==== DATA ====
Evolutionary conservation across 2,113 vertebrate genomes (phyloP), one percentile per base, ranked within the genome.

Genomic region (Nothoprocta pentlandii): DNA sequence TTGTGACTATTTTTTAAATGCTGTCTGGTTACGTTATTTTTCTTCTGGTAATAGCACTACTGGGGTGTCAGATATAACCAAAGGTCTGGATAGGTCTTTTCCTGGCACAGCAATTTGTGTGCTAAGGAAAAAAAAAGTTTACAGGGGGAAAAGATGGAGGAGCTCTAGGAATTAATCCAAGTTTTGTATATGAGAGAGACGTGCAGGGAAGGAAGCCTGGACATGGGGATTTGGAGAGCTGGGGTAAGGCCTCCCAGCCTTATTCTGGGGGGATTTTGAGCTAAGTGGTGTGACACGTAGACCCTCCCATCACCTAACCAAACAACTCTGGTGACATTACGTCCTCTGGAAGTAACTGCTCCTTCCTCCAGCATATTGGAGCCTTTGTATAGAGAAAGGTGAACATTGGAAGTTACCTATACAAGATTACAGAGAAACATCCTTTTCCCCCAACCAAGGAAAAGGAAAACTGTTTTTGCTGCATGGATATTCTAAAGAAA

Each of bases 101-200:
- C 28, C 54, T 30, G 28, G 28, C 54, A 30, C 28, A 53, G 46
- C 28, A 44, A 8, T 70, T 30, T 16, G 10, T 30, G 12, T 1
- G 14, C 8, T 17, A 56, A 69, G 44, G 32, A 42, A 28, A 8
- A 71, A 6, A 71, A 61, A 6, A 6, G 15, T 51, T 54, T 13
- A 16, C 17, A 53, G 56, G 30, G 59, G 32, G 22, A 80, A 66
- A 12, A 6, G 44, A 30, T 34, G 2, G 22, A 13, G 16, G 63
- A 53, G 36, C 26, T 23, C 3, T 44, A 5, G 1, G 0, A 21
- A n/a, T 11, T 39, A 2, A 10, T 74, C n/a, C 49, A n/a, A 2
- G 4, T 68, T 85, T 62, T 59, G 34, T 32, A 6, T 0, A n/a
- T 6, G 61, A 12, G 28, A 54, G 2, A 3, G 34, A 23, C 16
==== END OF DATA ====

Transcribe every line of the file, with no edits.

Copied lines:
Evolutionary conservation across 2,113 vertebrate genomes (phyloP), one percentile per base, ranked within the genome.

Genomic region (Nothoprocta pentlandii): DNA sequence TTGTGACTATTTTTTAAATGCTGTCTGGTTACGTTATTTTTCTTCTGGTAATAGCACTACTGGGGTGTCAGATATAACCAAAGGTCTGGATAGGTCTTTTCCTGGCACAGCAATTTGTGTGCTAAGGAAAAAAAAAGTTTACAGGGGGAAAAGATGGAGGAGCTCTAGGAATTAATCCAAGTTTTGTATATGAGAGAGACGTGCAGGGAAGGAAGCCTGGACATGGGGATTTGGAGAGCTGGGGTAAGGCCTCCCAGCCTTATTCTGGGGGGATTTTGAGCTAAGTGGTGTGACACGTAGACCCTCCCATCACCTAACCAAACAACTCTGGTGACATTACGTCCTCTGGAAGTAACTGCTCCTTCCTCCAGCATATTGGAGCCTTTGTATAGAGAAAGGTGAACATTGGAAGTTACCTATACAAGATTACAGAGAAACATCCTTTTCCCCCAACCAAGGAAAAGGAAAACTGTTTTTGCTGCATGGATATTCTAAAGAAA

Each of bases 101-200:
- C 28, C 54, T 30, G 28, G 28, C 54, A 30, C 28, A 53, G 46
- C 28, A 44, A 8, T 70, T 30, T 16, G 10, T 30, G 12, T 1
- G 14, C 8, T 17, A 56, A 69, G 44, G 32, A 42, A 28, A 8
- A 71, A 6, A 71, A 61, A 6, A 6, G 15, T 51, T 54, T 13
- A 16, C 17, A 53, G 56, G 30, G 59, G 32, G 22, A 80, A 66
- A 12, A 6, G 44, A 30, T 34, G 2, G 22, A 13, G 16, G 63
- A 53, G 36, C 26, T 23, C 3, T 44, A 5, G 1, G 0, A 21
- A n/a, T 11, T 39, A 2, A 10, T 74, C n/a, C 49, A n/a, A 2
- G 4, T 68, T 85, T 62, T 59, G 34, T 32, A 6, T 0, A n/a
- T 6, G 61, A 12, G 28, A 54, G 2, A 3, G 34, A 23, C 16